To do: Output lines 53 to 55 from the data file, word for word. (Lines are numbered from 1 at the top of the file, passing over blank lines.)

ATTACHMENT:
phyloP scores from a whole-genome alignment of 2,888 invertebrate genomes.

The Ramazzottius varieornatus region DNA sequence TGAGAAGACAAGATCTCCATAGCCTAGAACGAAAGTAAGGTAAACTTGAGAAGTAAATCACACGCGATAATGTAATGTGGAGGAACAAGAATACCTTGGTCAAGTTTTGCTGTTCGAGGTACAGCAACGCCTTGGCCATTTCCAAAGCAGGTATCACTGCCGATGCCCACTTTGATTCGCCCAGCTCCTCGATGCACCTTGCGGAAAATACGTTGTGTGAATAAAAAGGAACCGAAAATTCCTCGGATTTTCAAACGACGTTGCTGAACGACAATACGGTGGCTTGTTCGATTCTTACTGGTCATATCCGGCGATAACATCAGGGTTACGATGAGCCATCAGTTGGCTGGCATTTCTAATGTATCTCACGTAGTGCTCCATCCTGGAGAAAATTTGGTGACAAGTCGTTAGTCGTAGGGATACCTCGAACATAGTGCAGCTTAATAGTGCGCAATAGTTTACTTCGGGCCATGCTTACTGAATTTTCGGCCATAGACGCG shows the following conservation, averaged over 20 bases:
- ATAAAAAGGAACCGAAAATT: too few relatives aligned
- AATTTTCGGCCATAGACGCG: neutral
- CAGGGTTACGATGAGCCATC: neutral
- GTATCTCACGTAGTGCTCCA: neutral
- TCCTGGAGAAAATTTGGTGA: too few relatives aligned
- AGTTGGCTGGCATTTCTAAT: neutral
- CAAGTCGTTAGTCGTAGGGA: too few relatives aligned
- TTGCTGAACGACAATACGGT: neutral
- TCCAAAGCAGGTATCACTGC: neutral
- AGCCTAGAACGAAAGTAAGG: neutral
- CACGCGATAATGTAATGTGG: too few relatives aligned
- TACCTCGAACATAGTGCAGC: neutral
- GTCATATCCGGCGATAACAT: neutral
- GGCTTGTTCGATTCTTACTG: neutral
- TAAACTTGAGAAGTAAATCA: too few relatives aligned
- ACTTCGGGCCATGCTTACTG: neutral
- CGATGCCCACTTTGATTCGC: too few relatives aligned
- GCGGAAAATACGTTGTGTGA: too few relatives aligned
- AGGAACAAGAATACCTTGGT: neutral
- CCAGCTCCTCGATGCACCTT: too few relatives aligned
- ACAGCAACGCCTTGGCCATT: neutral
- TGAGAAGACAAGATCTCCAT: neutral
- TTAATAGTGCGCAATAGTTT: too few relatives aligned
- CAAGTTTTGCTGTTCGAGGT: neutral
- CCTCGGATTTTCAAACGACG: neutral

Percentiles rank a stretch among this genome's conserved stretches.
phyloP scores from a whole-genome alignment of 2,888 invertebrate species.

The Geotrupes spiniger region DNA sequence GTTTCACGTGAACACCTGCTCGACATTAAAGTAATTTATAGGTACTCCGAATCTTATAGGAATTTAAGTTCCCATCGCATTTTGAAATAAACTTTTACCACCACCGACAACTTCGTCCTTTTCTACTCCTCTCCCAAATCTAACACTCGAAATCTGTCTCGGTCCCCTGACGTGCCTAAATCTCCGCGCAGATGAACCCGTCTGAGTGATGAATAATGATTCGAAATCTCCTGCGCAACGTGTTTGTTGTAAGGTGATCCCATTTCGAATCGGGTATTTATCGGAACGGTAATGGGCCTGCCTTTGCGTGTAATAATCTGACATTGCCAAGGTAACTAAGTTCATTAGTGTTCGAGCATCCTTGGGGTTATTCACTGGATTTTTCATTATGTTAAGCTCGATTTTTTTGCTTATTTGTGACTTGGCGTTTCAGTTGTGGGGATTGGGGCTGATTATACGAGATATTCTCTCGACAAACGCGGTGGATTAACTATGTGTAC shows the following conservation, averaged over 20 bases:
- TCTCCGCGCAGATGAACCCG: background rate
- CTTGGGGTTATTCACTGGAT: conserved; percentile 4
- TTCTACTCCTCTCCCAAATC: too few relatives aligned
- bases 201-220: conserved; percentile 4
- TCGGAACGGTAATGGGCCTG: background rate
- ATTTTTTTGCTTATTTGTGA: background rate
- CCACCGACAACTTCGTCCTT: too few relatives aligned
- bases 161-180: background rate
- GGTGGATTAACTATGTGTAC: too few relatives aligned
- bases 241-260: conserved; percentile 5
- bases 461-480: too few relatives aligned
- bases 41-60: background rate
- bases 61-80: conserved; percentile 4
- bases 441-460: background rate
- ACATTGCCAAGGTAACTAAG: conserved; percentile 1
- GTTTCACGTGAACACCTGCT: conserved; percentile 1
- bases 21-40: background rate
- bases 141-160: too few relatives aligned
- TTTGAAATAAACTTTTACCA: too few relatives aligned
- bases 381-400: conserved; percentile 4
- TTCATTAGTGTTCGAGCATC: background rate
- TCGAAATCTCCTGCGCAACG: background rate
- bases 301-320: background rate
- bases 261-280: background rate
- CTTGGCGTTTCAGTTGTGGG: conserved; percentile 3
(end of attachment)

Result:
- bases 301-320: background rate
- bases 261-280: background rate
- CTTGGCGTTTCAGTTGTGGG: conserved; percentile 3